Russell Hoban quotations used in SA4QE

This is a list of quotations from Russell Hoban's books used in the annual SA4QE fan event. Click on the novel title for details of that book, or on the "read more" link for details of who chose the quotation and where they left it.

"The real thing is always more than you're ready for."

Holding on to the world is mostly an act of faith: you see a little bit of it front of you and you believe in the rest of it both in time and space.  If you're scheduled for a jump to Hubble on Tuesday you believe in you, in Hubble, in the jump, and in Tuesday.  Sometimes it was hard for me to believe all of it.

"All roads, whether long or short, are hard," said Frog. "Come, you have begun your journey, and all else necessarily follows from that act. Be of good cheer. The sun is bright. The sky is blue. The world lies before you."

It was an earthy dance, nothing of it moved up into the air, it was as if earth had formed itself into a man and the man was dancing himself slowly back into the earth. Bembel Rudzuk danced more and more slowly and more and more deeply until the body I saw before me stood motionless like the nymphal shell left behind by a dragonfly. But Bembel Rudzuk, unlike the dragonfly, seemed not to have flown away into the air but to have danced himself out of his body into the earth.
The shell of Bembel Rudzuk opened its eyes and Bembel Rudzuk looked out of them.
“Was this your dream?” I said. “Were you dancing your dream?”
“Earth,” he said. “I was dancing earth.”
“Are you awake?” I said.
“Which is the dream?” he said.

Everyone lives a life that is seen and a life that is unseen. Our dreams are part of our unseen life. We often forget our own dreams and we have no idea whatever of the dreams of others: last night the person next to you in the underground may have ridden naked on a lion or travelled under the sea to the lost city of Atlantis. Along with the dream life there is the life of ideas and half-ideas, of glimmerings and flashes and indescribable atmospheres of the mind. What we actually do in what is called the real world depends largely on how we live this unseen life in our inner world of words and images, songs and bits of poems, names and numbers and memories and dreams remembered and unremembered...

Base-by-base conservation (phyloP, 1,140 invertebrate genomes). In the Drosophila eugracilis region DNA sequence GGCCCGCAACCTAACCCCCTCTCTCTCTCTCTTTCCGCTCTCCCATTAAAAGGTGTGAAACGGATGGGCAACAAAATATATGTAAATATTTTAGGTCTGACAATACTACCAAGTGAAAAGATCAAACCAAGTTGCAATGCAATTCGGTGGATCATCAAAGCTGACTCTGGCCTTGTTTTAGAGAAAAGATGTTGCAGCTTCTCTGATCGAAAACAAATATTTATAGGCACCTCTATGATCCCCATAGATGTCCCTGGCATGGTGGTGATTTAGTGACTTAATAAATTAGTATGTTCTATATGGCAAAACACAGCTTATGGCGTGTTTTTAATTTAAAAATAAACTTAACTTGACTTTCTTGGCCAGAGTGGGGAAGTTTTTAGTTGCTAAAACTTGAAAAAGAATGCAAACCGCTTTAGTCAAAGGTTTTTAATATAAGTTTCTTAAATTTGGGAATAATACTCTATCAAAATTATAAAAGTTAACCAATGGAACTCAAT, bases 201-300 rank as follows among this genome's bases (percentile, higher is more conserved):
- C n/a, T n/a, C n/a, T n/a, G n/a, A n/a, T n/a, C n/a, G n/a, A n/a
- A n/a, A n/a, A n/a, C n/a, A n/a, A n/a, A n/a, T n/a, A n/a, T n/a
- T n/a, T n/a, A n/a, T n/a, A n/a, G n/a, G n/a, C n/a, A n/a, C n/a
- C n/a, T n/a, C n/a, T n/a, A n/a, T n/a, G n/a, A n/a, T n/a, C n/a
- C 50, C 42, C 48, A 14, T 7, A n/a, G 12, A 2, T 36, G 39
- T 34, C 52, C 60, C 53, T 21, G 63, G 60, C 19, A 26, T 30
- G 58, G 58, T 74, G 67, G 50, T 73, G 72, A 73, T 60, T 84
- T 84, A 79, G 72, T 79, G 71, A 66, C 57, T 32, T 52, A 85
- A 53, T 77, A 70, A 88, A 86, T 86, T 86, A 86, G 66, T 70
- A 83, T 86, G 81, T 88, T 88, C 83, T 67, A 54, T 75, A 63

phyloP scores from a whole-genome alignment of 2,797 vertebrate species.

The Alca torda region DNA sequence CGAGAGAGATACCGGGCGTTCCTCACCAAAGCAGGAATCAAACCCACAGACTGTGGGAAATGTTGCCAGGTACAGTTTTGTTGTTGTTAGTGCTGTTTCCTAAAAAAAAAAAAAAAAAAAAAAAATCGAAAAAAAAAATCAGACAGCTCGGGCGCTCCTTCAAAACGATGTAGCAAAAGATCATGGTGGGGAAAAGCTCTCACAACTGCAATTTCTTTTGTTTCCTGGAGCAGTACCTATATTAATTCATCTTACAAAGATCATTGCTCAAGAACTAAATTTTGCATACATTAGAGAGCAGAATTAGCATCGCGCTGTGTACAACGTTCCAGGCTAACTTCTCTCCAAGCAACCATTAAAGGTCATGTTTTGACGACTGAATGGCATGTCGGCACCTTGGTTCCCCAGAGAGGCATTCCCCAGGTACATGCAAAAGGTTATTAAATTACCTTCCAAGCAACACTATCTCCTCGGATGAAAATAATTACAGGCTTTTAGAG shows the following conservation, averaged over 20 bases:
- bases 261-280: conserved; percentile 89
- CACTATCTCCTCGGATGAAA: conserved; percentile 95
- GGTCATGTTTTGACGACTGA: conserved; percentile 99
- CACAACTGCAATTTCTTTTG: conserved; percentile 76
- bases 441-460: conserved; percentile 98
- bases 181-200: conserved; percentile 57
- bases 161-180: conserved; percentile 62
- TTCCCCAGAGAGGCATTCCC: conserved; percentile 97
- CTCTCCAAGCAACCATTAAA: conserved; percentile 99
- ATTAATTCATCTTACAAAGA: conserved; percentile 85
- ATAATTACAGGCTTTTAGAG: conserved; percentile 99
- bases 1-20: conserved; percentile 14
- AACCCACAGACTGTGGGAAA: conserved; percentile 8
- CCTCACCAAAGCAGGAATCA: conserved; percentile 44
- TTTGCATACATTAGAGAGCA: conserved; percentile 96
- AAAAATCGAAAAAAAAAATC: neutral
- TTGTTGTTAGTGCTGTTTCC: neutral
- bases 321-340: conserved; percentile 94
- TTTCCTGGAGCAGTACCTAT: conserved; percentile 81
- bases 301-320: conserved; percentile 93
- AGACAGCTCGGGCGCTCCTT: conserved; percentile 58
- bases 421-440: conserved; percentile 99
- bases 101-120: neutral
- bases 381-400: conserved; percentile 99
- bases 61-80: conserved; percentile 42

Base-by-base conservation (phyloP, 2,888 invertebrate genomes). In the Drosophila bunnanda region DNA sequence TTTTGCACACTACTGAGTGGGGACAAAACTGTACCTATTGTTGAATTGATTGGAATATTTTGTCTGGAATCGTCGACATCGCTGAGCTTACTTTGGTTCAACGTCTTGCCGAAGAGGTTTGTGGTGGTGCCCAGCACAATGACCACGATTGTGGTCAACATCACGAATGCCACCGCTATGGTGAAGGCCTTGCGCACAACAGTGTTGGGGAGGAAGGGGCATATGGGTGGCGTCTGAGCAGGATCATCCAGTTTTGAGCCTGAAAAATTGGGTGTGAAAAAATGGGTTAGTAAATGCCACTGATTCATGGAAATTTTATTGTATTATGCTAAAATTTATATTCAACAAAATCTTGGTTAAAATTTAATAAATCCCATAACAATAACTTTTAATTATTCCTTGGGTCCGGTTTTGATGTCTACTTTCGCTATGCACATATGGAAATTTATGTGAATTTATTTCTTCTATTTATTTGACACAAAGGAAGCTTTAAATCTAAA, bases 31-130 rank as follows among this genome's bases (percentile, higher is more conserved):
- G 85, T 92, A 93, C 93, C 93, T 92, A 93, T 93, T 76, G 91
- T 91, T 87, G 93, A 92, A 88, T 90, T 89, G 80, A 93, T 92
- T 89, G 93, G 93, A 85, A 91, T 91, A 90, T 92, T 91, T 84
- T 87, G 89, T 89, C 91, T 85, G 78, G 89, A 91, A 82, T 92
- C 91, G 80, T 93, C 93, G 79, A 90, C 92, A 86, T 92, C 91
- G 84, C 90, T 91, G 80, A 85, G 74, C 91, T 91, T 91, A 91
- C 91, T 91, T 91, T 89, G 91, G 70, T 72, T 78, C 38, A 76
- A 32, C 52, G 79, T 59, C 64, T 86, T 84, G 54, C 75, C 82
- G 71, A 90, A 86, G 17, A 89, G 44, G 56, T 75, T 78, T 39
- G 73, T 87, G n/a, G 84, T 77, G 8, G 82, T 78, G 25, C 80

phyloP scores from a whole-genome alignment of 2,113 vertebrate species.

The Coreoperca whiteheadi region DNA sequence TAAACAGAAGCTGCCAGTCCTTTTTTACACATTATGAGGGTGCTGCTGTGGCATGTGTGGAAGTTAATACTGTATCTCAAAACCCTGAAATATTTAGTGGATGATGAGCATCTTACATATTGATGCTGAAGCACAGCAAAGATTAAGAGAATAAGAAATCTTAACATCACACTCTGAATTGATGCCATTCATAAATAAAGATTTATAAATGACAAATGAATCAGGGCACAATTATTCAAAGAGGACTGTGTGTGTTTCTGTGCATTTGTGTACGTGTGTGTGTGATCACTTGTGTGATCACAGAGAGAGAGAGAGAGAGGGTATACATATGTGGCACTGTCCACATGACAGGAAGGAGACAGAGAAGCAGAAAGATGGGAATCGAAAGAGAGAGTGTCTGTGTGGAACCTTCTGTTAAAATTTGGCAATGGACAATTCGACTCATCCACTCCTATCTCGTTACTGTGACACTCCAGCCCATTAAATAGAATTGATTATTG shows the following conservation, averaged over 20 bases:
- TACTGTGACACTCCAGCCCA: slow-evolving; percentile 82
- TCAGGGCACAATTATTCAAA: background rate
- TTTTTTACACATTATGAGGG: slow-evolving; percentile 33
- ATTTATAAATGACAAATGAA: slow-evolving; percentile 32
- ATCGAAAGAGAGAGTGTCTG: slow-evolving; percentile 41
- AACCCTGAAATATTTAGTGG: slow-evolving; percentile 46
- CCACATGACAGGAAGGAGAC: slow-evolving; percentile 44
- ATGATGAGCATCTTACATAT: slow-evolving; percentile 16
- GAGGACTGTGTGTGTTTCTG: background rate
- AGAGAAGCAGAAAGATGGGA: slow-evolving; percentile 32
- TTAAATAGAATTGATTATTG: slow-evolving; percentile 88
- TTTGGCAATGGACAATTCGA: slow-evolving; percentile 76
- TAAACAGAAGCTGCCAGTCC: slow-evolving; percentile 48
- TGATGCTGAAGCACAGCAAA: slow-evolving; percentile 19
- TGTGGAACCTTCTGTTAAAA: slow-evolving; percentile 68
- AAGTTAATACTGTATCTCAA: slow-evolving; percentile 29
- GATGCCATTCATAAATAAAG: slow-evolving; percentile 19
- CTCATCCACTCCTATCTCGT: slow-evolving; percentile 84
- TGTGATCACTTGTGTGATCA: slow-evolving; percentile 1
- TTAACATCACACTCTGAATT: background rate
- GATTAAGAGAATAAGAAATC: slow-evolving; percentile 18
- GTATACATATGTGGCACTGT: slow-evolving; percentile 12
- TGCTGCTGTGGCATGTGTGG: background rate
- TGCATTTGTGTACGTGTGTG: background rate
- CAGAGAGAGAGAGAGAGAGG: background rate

Oh no, thought Kleinzeit when he saw Sister, this is too much. Even if I were well, which I'm probably not, even if I were young, which I no longer am, this is far too massive a challenge and it would be better not to respond to it. Even at arm-wrestling she could destroy me, how do I dare consider her thighs? He considered her thighs and felt panic rising in him. Offstage the pain was heard, like the distant horn in the Beethoven overture. Am I possibly a hero, Kleinzeit wondered, and poured himself a glass of orange squash.

Sister fingered his chart, noticed Thucydides and Ortega on the bedside locker. 'Good morning, Mr Kleinzeit,' she said. 'How are you today?'

Kleinzeit was glad he was wearing adventurous pyjamas, glad Thucydides and Ortega were there. 'Very well, thank you,' he said. 'How are you?'

'Fine, thank you,' said Sister. 'Kleinzeit, does that mean something in German?'

'Hero,' said Kleinzeit.

'I thought it must mean something,' said Sister. Maybe you, said her eyes.

Good heavens, thought Kleinzeit, and I'm unemployed too.

It was then that I became aware of the wires trailing from the electrodes on my head.

‘You been getting some kind of ECT,’ he said. ‘They done that to me, they said the voices would go away.’

‘Did they?’

‘Yes. Now I’ve got nothing. There’s only a kind of ringing emptiness. I never asked them to take away the voices but there it is, you see: who am I? Nobody. I’m not entitled to hear voices unless it’s somebody asking questions and taking down what I say. You showed them though, you just walked away wires and all. Don’t let them empty you out, they’ve got nothing better to offer.’

But the reality of it is that all of us are more than a little crazy and there is a craziness in the human situation. The ancient Greeks put a name to that craziness, they called it Dionysus, and having given it a name they could take it into account….What I’m saying is that it’s a strange and frightening thing to be a human being, to partake of the mystery and madness of human consciousness

Consider this, said the darkness: any motion at any speed is a succession of stillnesses; any section through an action will show just such a plane of stillness as this dark window in which your seeking face is mirrored. And in each plane of stillness is the moment of clarity that makes you responsible for what you do.

That trains mostly stay on rails, that the streets are mostly peaceful, that the square continues green and quiet below my window is more than I have any right to expect, and it happens every day.

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